No Such Thing As Certainty In A Courtroom

Submitted by patentadmin on Mon, 09/14/2009 - 12:13

Some time ago we wrote about a court which rendered opposite decisions in two virtually identical cases. Now, we have two different courts rendering opposite decisions in what amounts to the same case.

In the first case, Hynix Semiconductor Inc. v. Rambus Inc., the U.S. District Court for the Northern District of California found that the defense of spoliation of evidence, raised by Hynix in response to counterclaims brought by Rambus, was not established and awarded Rambus nearly $400M in damages.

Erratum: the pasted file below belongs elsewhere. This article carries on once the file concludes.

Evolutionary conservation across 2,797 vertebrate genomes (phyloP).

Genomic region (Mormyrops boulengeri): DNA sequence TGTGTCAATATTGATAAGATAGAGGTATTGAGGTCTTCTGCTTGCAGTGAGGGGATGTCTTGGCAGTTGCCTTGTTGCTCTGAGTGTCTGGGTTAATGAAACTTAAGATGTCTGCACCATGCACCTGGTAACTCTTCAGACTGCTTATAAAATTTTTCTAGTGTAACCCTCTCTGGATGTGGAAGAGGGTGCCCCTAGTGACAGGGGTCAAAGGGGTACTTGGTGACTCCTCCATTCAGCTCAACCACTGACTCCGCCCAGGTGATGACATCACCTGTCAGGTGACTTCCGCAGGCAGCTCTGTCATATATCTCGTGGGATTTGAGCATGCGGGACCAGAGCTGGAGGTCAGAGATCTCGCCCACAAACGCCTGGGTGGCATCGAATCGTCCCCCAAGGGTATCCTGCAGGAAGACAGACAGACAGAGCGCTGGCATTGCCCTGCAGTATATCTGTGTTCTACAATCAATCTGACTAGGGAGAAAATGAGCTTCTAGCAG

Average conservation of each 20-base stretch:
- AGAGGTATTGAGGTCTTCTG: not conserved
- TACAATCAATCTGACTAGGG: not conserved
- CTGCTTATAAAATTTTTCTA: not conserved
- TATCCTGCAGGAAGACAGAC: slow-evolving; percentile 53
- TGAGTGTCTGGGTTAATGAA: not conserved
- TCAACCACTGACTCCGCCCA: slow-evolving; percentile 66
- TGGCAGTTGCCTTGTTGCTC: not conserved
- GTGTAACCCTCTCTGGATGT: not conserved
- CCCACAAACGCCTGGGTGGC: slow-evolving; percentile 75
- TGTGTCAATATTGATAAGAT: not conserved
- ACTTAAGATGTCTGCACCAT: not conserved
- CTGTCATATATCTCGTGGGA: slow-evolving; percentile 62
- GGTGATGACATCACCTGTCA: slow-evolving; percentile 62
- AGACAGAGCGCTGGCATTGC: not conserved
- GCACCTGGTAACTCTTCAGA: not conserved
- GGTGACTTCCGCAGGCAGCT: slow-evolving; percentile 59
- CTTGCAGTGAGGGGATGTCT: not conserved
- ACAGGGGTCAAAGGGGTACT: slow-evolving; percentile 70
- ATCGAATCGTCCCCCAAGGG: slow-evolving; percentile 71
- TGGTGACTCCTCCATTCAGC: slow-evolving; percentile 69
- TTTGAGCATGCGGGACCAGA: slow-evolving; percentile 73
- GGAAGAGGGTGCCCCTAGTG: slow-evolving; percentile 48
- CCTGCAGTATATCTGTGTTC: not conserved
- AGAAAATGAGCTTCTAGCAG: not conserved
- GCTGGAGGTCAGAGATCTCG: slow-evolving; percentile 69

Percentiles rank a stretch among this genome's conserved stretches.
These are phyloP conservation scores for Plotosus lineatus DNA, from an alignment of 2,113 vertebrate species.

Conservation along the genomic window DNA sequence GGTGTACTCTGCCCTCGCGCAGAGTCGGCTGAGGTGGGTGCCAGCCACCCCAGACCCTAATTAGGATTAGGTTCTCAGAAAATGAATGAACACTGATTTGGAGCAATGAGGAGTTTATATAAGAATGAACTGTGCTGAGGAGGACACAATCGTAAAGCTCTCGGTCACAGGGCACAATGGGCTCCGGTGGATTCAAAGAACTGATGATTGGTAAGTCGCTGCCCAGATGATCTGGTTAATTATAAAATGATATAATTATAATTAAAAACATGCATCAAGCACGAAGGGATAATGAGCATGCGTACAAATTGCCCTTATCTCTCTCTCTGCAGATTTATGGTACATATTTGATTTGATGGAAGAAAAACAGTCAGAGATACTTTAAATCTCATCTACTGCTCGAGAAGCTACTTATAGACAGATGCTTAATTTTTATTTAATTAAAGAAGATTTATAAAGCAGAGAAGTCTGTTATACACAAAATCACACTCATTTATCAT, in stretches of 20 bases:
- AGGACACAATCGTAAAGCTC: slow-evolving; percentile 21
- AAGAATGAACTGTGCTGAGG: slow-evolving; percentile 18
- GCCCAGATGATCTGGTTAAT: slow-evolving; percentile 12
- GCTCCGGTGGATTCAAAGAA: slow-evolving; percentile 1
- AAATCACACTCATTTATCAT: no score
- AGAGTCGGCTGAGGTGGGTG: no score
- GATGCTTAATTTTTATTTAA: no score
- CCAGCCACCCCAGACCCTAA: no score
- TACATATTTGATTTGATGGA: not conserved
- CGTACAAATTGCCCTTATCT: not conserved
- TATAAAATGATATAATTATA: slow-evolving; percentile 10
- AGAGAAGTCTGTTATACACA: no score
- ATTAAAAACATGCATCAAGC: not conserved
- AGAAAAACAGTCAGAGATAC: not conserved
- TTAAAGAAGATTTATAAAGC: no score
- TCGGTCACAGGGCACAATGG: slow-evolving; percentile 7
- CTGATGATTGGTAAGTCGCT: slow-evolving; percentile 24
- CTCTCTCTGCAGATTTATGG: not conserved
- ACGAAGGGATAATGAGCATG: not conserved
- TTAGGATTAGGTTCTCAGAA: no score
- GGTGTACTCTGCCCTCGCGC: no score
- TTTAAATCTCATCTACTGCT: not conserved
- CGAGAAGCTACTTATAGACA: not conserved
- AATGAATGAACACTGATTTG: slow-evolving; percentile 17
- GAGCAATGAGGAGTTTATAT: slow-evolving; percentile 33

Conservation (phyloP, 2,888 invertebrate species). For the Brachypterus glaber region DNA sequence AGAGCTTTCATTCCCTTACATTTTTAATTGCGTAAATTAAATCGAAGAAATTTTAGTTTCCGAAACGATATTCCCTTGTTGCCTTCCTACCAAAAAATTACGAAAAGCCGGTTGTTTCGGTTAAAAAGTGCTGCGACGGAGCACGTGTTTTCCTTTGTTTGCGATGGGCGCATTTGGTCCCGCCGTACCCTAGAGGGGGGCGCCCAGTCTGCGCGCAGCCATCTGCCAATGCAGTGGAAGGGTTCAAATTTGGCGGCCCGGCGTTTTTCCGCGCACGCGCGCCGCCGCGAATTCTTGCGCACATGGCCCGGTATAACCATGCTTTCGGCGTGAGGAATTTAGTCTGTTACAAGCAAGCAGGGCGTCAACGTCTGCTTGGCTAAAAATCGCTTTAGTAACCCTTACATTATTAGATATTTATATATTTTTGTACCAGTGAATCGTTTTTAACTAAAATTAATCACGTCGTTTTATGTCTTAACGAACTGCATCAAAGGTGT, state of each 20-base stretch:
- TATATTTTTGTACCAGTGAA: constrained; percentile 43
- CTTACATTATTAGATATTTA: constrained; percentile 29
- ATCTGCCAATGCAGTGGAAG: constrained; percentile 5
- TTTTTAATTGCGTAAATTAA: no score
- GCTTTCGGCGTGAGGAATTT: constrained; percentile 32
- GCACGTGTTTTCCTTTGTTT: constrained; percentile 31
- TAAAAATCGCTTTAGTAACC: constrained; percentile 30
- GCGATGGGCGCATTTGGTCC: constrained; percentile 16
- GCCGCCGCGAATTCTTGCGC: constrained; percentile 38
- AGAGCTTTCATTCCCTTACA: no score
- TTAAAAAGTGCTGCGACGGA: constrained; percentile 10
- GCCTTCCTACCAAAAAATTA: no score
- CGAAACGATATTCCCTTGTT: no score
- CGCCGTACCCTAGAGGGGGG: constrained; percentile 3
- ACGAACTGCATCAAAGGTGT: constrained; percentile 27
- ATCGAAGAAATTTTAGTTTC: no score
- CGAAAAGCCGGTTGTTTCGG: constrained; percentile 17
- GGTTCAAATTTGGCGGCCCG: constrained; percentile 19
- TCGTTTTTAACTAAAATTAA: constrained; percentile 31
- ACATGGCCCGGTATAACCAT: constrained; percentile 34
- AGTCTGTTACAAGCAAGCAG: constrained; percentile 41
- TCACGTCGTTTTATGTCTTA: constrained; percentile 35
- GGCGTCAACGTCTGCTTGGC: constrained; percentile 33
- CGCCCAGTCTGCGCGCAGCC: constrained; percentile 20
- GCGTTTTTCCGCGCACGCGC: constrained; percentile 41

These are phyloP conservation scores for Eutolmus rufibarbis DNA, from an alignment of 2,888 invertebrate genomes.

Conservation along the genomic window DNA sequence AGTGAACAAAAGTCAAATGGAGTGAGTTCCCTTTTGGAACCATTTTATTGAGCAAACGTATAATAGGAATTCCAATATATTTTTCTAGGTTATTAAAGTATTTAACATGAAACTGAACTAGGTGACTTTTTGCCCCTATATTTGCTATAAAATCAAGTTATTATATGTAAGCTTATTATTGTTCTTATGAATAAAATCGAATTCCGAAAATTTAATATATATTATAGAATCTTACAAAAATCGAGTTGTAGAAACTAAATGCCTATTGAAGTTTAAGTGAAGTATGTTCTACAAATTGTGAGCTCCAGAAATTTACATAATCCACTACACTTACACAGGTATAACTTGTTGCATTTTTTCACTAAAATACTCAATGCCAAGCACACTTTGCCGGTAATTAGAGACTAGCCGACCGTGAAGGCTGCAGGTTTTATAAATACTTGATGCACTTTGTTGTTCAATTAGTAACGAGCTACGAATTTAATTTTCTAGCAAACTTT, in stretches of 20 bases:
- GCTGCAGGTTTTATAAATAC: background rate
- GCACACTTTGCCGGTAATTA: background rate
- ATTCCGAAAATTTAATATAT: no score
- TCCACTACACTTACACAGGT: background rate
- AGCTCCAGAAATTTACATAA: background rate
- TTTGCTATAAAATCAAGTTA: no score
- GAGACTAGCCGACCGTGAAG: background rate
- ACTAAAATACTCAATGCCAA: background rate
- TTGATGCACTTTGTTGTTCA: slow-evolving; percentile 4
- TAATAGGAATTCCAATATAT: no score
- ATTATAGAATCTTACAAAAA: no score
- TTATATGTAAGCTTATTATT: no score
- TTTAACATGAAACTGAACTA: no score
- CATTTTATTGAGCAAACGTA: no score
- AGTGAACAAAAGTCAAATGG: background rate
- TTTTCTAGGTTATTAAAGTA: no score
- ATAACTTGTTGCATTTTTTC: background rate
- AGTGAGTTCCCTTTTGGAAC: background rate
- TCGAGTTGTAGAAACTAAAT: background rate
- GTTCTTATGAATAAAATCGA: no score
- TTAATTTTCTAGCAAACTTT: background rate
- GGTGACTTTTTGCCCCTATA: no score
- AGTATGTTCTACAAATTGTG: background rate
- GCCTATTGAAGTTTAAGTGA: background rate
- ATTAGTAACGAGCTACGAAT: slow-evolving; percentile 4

Two years later Micron Tech, Inc. sued Rambus, Inc., which confidently asserted the same counterclaims it had successfully asserted against Hynix. Oops! In Micron Tech, Inc. v. Rambus, Inc., the U.S. District Court for the District of Delaware, considering the very same acts considered by the Hynix court, reached the opposite conclusion, deciding that Rambus’ patents-in-suit were unenforceable due to spoliation of evidence.

THE LESSON TO BE LEARNED: Another example of the lack of predictability in litigation; the reason wise litigants settle.

Submitted by Anonymous (not verified) on Sun, 10/04/2009 - 18:38


Hmm ... is it possible that forum shopping by Micro Tech had an influence on this decision?

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